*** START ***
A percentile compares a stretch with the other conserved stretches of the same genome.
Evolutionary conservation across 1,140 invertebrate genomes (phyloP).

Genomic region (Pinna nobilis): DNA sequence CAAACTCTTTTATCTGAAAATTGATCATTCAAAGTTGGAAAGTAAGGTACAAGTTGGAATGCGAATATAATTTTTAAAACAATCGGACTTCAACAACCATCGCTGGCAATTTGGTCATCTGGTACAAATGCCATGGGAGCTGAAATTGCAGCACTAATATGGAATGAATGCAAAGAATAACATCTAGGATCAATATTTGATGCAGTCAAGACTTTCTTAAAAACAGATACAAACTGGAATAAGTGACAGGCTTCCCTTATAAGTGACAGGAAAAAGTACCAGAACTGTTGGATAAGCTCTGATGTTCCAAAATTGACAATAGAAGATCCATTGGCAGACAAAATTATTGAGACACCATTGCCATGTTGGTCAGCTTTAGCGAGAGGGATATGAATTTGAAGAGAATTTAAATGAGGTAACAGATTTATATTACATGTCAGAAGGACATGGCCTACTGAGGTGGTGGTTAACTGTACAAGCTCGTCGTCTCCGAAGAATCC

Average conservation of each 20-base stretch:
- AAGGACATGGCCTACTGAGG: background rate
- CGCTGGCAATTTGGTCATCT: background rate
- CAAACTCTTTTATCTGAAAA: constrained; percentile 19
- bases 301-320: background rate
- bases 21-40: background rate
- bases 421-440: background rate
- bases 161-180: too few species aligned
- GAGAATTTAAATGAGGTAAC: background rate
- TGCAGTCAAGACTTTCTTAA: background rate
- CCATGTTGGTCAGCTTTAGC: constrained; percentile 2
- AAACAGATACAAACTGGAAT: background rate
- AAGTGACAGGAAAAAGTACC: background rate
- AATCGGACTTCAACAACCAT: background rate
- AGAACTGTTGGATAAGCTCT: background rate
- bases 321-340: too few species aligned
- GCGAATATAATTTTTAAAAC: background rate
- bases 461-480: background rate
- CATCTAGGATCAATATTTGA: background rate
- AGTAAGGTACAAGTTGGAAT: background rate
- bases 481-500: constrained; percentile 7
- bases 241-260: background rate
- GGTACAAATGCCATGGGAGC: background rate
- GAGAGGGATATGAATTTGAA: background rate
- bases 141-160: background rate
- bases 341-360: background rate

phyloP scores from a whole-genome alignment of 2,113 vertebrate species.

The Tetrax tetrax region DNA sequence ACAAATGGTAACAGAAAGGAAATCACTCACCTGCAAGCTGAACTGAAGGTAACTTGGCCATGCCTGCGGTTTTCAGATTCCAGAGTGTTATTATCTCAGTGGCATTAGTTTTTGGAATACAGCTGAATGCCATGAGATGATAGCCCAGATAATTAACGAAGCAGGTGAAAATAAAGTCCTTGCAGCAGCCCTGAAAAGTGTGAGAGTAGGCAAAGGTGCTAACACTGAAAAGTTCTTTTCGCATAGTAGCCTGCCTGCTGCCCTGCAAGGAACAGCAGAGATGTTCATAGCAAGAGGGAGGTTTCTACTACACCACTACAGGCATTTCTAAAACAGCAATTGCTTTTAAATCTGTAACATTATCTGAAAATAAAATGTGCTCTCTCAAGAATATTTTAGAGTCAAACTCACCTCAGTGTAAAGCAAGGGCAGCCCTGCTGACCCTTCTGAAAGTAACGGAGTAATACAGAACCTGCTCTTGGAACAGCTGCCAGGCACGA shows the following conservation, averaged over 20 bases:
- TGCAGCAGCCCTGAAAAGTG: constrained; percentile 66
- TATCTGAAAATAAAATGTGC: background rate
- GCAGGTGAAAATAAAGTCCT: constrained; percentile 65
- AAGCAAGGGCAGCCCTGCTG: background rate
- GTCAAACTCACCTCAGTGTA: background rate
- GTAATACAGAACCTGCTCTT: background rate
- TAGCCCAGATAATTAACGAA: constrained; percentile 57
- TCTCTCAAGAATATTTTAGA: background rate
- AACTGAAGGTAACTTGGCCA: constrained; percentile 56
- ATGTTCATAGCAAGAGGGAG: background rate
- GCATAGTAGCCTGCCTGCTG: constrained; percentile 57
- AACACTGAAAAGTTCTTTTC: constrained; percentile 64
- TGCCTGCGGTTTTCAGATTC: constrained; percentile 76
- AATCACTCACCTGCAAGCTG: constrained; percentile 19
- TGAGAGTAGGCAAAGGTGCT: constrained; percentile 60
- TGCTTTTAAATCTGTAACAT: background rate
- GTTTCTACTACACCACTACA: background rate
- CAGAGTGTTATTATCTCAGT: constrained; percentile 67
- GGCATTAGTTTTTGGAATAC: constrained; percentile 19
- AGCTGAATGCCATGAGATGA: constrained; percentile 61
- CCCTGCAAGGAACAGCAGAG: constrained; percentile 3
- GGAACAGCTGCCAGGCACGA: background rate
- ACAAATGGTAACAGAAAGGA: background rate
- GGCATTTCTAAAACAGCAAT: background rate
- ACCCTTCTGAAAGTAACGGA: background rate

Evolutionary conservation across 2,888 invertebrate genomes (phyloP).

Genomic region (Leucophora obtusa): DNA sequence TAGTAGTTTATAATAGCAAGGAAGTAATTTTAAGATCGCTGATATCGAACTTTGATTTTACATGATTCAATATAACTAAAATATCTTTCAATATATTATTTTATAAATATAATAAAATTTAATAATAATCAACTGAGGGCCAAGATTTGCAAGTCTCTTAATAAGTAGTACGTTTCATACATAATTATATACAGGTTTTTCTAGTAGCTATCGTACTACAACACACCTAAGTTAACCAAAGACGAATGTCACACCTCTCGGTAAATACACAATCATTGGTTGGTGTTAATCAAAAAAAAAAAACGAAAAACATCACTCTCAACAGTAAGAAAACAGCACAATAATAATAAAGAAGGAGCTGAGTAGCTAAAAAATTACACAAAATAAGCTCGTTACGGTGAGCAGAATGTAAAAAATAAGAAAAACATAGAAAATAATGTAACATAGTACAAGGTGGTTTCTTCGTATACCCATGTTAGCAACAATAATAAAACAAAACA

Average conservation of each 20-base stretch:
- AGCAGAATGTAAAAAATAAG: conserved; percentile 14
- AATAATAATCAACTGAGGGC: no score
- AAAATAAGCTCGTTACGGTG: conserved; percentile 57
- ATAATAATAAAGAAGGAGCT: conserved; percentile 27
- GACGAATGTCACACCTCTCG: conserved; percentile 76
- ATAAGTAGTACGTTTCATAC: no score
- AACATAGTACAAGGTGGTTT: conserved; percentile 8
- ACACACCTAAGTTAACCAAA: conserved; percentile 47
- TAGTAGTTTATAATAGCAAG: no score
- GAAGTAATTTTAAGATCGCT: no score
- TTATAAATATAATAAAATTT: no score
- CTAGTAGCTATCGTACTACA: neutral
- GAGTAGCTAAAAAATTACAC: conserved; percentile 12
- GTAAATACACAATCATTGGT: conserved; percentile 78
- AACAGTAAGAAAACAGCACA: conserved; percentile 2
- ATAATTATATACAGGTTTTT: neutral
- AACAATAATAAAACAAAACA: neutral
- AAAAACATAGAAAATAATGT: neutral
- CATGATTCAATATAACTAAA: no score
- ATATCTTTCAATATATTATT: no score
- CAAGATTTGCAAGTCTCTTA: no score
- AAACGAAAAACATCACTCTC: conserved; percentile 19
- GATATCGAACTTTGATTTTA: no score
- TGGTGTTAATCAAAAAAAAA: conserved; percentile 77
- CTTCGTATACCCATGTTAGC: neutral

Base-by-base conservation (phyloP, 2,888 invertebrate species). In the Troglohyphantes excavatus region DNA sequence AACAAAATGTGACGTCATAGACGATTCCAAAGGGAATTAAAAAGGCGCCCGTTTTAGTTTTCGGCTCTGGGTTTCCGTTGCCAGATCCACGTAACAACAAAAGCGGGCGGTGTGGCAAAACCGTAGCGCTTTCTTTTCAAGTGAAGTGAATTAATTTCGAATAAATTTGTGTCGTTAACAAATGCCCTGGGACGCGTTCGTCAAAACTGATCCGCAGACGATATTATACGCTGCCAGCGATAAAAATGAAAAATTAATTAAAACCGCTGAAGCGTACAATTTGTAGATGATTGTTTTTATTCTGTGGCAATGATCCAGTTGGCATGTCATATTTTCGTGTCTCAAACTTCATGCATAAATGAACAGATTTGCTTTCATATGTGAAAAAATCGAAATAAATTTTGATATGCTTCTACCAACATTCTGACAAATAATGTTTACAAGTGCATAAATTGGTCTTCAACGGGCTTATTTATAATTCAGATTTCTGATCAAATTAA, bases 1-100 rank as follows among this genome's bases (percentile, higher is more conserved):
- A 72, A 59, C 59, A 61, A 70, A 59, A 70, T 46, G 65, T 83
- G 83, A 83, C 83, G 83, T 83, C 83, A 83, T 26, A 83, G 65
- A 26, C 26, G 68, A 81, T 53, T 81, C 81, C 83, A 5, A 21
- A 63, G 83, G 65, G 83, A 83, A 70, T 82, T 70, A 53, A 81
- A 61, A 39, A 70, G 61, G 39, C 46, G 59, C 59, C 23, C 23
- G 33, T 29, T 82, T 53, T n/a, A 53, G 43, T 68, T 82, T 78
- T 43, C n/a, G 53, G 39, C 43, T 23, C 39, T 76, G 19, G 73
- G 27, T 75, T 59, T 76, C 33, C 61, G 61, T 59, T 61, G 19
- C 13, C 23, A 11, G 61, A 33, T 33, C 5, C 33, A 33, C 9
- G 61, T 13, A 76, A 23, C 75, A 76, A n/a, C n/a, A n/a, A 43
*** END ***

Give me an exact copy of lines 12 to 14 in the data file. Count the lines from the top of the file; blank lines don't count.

- GAGAATTTAAATGAGGTAAC: background rate
- TGCAGTCAAGACTTTCTTAA: background rate
- CCATGTTGGTCAGCTTTAGC: constrained; percentile 2